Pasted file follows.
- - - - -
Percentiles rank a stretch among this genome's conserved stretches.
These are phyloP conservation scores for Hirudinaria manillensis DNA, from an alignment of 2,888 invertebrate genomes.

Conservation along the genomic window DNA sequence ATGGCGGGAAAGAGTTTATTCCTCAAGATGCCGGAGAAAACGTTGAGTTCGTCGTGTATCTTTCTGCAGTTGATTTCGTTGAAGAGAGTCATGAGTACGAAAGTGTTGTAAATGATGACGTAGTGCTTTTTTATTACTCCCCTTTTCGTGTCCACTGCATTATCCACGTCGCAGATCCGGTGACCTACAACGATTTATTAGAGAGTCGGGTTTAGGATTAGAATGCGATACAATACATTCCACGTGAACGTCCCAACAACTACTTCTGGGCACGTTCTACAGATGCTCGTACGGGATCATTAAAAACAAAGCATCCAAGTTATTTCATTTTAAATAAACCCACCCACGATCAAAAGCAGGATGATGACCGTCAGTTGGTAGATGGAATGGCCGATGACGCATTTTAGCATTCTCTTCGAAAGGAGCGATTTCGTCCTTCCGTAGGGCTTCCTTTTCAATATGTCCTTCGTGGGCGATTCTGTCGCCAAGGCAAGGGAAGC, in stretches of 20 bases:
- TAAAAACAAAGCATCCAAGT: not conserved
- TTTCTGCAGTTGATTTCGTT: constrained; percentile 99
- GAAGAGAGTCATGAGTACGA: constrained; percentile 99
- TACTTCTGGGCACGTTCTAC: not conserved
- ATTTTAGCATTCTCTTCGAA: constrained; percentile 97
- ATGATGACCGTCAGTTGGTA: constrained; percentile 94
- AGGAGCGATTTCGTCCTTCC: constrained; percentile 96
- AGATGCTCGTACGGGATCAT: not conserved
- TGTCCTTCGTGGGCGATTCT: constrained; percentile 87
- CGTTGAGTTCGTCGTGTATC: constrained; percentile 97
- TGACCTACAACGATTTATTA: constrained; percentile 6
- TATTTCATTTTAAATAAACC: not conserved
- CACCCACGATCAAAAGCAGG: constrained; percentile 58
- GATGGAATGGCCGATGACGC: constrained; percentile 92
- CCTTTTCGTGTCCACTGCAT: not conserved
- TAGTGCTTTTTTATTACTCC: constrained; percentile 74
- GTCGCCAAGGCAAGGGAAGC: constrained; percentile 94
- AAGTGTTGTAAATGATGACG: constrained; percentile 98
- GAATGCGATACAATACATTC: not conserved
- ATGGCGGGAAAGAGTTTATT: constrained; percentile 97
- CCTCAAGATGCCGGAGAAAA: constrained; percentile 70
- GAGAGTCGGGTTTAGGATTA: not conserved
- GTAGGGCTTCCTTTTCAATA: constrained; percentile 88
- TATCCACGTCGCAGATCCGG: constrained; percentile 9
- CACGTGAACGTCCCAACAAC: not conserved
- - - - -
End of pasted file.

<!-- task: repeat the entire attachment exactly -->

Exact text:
Percentiles rank a stretch among this genome's conserved stretches.
These are phyloP conservation scores for Hirudinaria manillensis DNA, from an alignment of 2,888 invertebrate genomes.

Conservation along the genomic window DNA sequence ATGGCGGGAAAGAGTTTATTCCTCAAGATGCCGGAGAAAACGTTGAGTTCGTCGTGTATCTTTCTGCAGTTGATTTCGTTGAAGAGAGTCATGAGTACGAAAGTGTTGTAAATGATGACGTAGTGCTTTTTTATTACTCCCCTTTTCGTGTCCACTGCATTATCCACGTCGCAGATCCGGTGACCTACAACGATTTATTAGAGAGTCGGGTTTAGGATTAGAATGCGATACAATACATTCCACGTGAACGTCCCAACAACTACTTCTGGGCACGTTCTACAGATGCTCGTACGGGATCATTAAAAACAAAGCATCCAAGTTATTTCATTTTAAATAAACCCACCCACGATCAAAAGCAGGATGATGACCGTCAGTTGGTAGATGGAATGGCCGATGACGCATTTTAGCATTCTCTTCGAAAGGAGCGATTTCGTCCTTCCGTAGGGCTTCCTTTTCAATATGTCCTTCGTGGGCGATTCTGTCGCCAAGGCAAGGGAAGC, in stretches of 20 bases:
- TAAAAACAAAGCATCCAAGT: not conserved
- TTTCTGCAGTTGATTTCGTT: constrained; percentile 99
- GAAGAGAGTCATGAGTACGA: constrained; percentile 99
- TACTTCTGGGCACGTTCTAC: not conserved
- ATTTTAGCATTCTCTTCGAA: constrained; percentile 97
- ATGATGACCGTCAGTTGGTA: constrained; percentile 94
- AGGAGCGATTTCGTCCTTCC: constrained; percentile 96
- AGATGCTCGTACGGGATCAT: not conserved
- TGTCCTTCGTGGGCGATTCT: constrained; percentile 87
- CGTTGAGTTCGTCGTGTATC: constrained; percentile 97
- TGACCTACAACGATTTATTA: constrained; percentile 6
- TATTTCATTTTAAATAAACC: not conserved
- CACCCACGATCAAAAGCAGG: constrained; percentile 58
- GATGGAATGGCCGATGACGC: constrained; percentile 92
- CCTTTTCGTGTCCACTGCAT: not conserved
- TAGTGCTTTTTTATTACTCC: constrained; percentile 74
- GTCGCCAAGGCAAGGGAAGC: constrained; percentile 94
- AAGTGTTGTAAATGATGACG: constrained; percentile 98
- GAATGCGATACAATACATTC: not conserved
- ATGGCGGGAAAGAGTTTATT: constrained; percentile 97
- CCTCAAGATGCCGGAGAAAA: constrained; percentile 70
- GAGAGTCGGGTTTAGGATTA: not conserved
- GTAGGGCTTCCTTTTCAATA: constrained; percentile 88
- TATCCACGTCGCAGATCCGG: constrained; percentile 9
- CACGTGAACGTCCCAACAAC: not conserved